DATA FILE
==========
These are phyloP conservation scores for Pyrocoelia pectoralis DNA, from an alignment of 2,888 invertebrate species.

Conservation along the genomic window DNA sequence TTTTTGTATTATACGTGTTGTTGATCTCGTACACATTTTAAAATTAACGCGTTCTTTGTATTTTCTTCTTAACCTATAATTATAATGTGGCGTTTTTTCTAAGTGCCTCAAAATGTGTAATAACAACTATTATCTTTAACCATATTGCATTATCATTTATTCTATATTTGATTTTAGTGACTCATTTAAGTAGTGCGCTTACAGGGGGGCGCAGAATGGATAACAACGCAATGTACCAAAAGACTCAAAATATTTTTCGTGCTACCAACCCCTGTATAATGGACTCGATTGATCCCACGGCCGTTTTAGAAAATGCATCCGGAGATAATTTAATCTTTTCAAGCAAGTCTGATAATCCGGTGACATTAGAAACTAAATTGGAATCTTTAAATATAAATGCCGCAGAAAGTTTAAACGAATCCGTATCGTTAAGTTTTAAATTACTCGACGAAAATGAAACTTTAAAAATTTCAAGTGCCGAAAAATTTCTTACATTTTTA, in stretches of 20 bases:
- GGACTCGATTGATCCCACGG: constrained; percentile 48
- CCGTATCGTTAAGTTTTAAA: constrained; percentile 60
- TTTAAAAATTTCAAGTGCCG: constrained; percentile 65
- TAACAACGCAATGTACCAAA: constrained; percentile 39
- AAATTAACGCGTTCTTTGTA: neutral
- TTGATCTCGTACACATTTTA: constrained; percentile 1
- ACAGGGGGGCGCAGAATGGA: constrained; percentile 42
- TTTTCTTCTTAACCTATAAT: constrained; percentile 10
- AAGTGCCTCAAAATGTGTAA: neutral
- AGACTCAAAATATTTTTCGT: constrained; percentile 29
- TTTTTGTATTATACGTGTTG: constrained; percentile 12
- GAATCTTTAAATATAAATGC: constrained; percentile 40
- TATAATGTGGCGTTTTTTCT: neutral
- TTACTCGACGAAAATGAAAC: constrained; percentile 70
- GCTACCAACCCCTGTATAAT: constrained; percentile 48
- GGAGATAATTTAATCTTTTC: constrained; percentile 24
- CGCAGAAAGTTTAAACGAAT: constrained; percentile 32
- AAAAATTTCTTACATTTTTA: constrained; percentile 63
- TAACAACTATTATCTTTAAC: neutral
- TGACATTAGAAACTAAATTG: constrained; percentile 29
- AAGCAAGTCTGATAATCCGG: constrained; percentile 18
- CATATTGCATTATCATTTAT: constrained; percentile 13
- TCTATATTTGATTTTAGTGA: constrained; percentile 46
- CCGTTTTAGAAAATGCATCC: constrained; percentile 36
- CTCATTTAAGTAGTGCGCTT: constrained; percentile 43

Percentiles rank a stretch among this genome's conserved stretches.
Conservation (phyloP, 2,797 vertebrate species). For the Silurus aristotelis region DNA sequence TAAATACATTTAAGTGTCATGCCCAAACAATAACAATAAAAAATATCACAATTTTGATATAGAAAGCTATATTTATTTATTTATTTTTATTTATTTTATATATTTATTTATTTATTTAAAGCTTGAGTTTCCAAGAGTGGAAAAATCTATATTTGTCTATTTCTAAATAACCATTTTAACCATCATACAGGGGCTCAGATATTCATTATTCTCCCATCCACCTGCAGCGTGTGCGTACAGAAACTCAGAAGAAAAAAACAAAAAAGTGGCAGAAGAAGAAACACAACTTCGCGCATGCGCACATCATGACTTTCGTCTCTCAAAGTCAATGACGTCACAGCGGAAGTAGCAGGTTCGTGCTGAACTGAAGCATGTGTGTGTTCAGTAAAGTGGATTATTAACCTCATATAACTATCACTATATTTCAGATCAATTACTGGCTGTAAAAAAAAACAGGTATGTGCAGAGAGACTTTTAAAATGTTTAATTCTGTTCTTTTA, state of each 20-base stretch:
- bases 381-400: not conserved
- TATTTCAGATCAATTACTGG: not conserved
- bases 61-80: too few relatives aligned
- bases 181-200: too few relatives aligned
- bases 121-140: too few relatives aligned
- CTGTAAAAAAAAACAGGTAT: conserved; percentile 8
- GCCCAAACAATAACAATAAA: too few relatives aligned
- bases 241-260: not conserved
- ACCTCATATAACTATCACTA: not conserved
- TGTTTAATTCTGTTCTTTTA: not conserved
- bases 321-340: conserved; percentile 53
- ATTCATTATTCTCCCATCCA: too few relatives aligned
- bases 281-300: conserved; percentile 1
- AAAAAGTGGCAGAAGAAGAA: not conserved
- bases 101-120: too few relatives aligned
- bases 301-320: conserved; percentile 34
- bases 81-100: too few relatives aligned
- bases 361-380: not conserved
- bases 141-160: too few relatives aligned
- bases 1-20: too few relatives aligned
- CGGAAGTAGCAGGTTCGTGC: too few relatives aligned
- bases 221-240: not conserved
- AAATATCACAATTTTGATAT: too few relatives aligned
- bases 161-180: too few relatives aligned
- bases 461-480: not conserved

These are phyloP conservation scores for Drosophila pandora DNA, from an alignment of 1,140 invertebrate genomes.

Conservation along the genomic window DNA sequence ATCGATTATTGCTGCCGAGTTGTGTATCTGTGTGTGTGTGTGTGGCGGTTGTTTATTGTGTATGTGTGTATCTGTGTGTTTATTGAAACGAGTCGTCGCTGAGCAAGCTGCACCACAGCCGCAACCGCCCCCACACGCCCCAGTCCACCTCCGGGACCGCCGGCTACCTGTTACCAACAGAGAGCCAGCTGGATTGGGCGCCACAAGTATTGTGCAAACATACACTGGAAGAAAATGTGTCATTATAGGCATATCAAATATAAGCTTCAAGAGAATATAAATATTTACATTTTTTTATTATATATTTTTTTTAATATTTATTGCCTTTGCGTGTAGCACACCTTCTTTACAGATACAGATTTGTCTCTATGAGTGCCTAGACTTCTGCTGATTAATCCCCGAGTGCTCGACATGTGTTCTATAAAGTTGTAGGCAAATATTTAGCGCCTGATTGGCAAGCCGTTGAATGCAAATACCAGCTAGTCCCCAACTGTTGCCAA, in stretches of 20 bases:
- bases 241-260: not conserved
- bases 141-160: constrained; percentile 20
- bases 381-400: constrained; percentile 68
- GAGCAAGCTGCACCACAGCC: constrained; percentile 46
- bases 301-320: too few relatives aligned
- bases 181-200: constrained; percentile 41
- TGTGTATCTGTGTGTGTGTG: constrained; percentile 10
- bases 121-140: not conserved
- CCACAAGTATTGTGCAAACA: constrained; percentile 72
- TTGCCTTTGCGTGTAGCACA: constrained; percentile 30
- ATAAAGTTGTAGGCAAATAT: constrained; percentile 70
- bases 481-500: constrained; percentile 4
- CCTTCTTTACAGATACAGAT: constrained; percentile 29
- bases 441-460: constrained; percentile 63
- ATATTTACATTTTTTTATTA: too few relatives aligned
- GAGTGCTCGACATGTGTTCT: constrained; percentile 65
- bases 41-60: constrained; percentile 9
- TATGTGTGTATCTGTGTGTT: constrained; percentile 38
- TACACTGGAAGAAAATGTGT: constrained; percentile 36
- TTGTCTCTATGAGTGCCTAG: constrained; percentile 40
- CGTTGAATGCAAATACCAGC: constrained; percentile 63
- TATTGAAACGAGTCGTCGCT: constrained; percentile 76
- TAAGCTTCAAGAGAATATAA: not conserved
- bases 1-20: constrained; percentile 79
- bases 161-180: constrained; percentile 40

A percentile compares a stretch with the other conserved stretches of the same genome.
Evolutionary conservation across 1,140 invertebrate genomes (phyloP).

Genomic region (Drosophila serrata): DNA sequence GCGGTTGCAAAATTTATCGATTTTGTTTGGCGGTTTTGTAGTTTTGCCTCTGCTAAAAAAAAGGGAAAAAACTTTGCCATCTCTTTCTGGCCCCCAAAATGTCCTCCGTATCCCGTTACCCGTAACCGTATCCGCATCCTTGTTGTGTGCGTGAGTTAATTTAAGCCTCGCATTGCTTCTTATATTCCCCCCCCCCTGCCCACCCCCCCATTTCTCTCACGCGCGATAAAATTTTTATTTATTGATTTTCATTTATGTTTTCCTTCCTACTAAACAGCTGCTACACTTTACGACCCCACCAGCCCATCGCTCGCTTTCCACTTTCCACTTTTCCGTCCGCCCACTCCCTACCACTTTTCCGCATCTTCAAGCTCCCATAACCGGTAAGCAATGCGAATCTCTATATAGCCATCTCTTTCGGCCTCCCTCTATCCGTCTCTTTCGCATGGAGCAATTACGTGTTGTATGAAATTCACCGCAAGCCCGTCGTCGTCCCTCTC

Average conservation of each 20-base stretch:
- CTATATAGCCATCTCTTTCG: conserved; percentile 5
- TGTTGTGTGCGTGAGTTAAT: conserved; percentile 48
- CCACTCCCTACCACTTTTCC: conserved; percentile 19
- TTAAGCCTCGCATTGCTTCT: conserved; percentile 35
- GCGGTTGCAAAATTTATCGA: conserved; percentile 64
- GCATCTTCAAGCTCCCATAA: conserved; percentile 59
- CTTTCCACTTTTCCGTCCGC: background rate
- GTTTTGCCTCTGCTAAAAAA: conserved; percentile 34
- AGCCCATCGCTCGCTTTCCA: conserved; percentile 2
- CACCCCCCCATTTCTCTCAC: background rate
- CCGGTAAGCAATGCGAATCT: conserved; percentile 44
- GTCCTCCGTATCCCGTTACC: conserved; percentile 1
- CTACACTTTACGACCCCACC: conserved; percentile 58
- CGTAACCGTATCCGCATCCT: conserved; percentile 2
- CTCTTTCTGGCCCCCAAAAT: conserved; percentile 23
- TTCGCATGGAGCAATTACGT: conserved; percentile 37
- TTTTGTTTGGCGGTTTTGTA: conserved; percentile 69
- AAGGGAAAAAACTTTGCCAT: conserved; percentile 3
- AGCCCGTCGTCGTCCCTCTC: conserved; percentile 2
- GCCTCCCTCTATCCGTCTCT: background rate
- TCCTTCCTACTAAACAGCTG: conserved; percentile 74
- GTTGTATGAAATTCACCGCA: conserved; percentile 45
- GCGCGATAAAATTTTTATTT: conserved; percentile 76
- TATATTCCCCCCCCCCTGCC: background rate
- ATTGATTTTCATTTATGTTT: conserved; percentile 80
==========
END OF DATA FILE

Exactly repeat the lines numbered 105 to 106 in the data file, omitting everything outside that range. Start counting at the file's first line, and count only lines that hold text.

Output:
- GCCTCCCTCTATCCGTCTCT: background rate
- TCCTTCCTACTAAACAGCTG: conserved; percentile 74